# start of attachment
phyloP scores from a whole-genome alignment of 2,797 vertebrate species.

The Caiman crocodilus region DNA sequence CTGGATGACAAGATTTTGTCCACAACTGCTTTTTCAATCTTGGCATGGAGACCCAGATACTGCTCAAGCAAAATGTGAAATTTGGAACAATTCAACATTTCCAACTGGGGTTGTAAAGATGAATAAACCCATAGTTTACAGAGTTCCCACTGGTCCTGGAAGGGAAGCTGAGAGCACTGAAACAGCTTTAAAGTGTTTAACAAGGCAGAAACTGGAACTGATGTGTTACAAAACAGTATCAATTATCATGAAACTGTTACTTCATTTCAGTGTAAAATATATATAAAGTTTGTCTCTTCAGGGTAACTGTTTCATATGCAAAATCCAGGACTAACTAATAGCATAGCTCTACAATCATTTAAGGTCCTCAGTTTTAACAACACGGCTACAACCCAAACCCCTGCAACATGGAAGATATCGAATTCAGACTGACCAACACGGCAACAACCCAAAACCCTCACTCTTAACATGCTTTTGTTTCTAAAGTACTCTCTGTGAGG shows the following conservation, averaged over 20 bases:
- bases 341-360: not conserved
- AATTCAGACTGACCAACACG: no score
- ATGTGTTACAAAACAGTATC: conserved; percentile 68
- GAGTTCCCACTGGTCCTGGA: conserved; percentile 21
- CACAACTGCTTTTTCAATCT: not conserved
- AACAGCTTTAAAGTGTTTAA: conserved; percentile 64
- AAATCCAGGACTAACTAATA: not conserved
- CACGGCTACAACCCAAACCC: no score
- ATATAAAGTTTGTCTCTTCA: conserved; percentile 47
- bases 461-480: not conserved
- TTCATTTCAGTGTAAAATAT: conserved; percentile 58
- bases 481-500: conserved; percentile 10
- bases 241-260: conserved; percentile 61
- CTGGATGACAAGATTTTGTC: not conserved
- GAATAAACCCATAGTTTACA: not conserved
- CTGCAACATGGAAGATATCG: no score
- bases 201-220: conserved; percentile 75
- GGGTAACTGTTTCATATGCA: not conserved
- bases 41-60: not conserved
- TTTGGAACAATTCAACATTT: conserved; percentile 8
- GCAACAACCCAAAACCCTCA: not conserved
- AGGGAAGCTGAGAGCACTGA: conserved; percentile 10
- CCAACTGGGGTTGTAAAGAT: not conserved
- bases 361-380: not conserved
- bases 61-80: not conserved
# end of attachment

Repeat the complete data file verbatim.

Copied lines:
phyloP scores from a whole-genome alignment of 2,797 vertebrate species.

The Caiman crocodilus region DNA sequence CTGGATGACAAGATTTTGTCCACAACTGCTTTTTCAATCTTGGCATGGAGACCCAGATACTGCTCAAGCAAAATGTGAAATTTGGAACAATTCAACATTTCCAACTGGGGTTGTAAAGATGAATAAACCCATAGTTTACAGAGTTCCCACTGGTCCTGGAAGGGAAGCTGAGAGCACTGAAACAGCTTTAAAGTGTTTAACAAGGCAGAAACTGGAACTGATGTGTTACAAAACAGTATCAATTATCATGAAACTGTTACTTCATTTCAGTGTAAAATATATATAAAGTTTGTCTCTTCAGGGTAACTGTTTCATATGCAAAATCCAGGACTAACTAATAGCATAGCTCTACAATCATTTAAGGTCCTCAGTTTTAACAACACGGCTACAACCCAAACCCCTGCAACATGGAAGATATCGAATTCAGACTGACCAACACGGCAACAACCCAAAACCCTCACTCTTAACATGCTTTTGTTTCTAAAGTACTCTCTGTGAGG shows the following conservation, averaged over 20 bases:
- bases 341-360: not conserved
- AATTCAGACTGACCAACACG: no score
- ATGTGTTACAAAACAGTATC: conserved; percentile 68
- GAGTTCCCACTGGTCCTGGA: conserved; percentile 21
- CACAACTGCTTTTTCAATCT: not conserved
- AACAGCTTTAAAGTGTTTAA: conserved; percentile 64
- AAATCCAGGACTAACTAATA: not conserved
- CACGGCTACAACCCAAACCC: no score
- ATATAAAGTTTGTCTCTTCA: conserved; percentile 47
- bases 461-480: not conserved
- TTCATTTCAGTGTAAAATAT: conserved; percentile 58
- bases 481-500: conserved; percentile 10
- bases 241-260: conserved; percentile 61
- CTGGATGACAAGATTTTGTC: not conserved
- GAATAAACCCATAGTTTACA: not conserved
- CTGCAACATGGAAGATATCG: no score
- bases 201-220: conserved; percentile 75
- GGGTAACTGTTTCATATGCA: not conserved
- bases 41-60: not conserved
- TTTGGAACAATTCAACATTT: conserved; percentile 8
- GCAACAACCCAAAACCCTCA: not conserved
- AGGGAAGCTGAGAGCACTGA: conserved; percentile 10
- CCAACTGGGGTTGTAAAGAT: not conserved
- bases 361-380: not conserved
- bases 61-80: not conserved